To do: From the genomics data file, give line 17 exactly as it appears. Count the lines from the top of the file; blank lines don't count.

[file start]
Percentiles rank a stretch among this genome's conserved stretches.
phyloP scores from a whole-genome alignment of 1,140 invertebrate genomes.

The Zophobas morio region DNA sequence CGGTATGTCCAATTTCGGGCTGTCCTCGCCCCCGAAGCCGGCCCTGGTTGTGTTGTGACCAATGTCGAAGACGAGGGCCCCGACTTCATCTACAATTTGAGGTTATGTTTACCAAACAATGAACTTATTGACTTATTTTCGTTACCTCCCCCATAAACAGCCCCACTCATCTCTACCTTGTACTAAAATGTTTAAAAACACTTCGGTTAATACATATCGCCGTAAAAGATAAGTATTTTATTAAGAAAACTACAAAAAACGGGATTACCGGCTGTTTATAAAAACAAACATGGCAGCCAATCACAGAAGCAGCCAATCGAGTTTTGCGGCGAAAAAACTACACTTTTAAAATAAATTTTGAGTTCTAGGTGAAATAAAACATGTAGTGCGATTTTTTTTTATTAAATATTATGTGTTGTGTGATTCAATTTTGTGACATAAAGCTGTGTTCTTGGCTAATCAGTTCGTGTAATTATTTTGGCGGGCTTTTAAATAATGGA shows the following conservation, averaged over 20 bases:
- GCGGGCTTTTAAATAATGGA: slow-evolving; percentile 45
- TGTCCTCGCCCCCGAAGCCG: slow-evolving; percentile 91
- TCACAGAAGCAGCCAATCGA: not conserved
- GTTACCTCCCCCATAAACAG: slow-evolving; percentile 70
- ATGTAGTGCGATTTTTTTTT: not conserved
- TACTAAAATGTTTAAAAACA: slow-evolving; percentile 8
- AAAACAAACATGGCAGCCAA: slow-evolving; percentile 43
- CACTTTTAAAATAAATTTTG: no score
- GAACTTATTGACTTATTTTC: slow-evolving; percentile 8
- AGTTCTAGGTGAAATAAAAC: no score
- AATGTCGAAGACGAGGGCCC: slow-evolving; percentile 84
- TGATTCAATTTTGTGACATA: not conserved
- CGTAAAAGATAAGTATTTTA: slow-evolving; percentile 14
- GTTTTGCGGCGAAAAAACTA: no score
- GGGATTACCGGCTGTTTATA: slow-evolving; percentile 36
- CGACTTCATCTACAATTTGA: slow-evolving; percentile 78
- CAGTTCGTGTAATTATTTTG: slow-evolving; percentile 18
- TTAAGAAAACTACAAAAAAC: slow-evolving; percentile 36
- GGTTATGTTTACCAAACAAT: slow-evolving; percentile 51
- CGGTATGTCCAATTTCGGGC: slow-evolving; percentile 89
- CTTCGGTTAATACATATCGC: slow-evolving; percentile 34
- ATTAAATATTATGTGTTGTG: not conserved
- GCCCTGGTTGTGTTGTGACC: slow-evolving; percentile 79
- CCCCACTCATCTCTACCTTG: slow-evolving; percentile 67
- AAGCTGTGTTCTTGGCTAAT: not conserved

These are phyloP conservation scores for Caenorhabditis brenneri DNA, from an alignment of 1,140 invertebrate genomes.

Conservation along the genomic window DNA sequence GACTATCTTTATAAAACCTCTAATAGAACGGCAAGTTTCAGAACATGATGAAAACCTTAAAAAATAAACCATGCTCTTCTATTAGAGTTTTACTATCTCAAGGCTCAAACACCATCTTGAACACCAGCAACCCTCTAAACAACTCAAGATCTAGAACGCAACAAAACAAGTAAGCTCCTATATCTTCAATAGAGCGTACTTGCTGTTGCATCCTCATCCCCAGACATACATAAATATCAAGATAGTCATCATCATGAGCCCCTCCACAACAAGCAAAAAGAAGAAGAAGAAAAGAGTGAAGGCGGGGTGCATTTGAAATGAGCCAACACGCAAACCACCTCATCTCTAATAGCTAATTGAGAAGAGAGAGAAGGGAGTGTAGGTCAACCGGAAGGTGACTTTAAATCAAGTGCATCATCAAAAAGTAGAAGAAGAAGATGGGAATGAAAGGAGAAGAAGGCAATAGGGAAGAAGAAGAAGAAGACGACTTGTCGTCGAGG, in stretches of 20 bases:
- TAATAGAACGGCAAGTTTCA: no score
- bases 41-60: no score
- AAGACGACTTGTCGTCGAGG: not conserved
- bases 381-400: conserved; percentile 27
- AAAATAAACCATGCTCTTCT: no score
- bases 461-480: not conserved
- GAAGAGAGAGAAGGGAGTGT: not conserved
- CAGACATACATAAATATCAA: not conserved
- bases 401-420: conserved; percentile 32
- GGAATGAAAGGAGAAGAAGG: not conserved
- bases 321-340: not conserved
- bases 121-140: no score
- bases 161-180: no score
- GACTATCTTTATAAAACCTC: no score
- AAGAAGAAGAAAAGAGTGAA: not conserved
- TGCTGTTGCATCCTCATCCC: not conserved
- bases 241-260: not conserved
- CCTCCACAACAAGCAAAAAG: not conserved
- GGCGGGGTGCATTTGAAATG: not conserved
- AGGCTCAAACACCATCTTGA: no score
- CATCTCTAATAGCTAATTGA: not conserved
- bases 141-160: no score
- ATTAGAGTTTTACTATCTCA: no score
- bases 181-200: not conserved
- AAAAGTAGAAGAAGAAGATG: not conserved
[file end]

- GTTTTGCGGCGAAAAAACTA: no score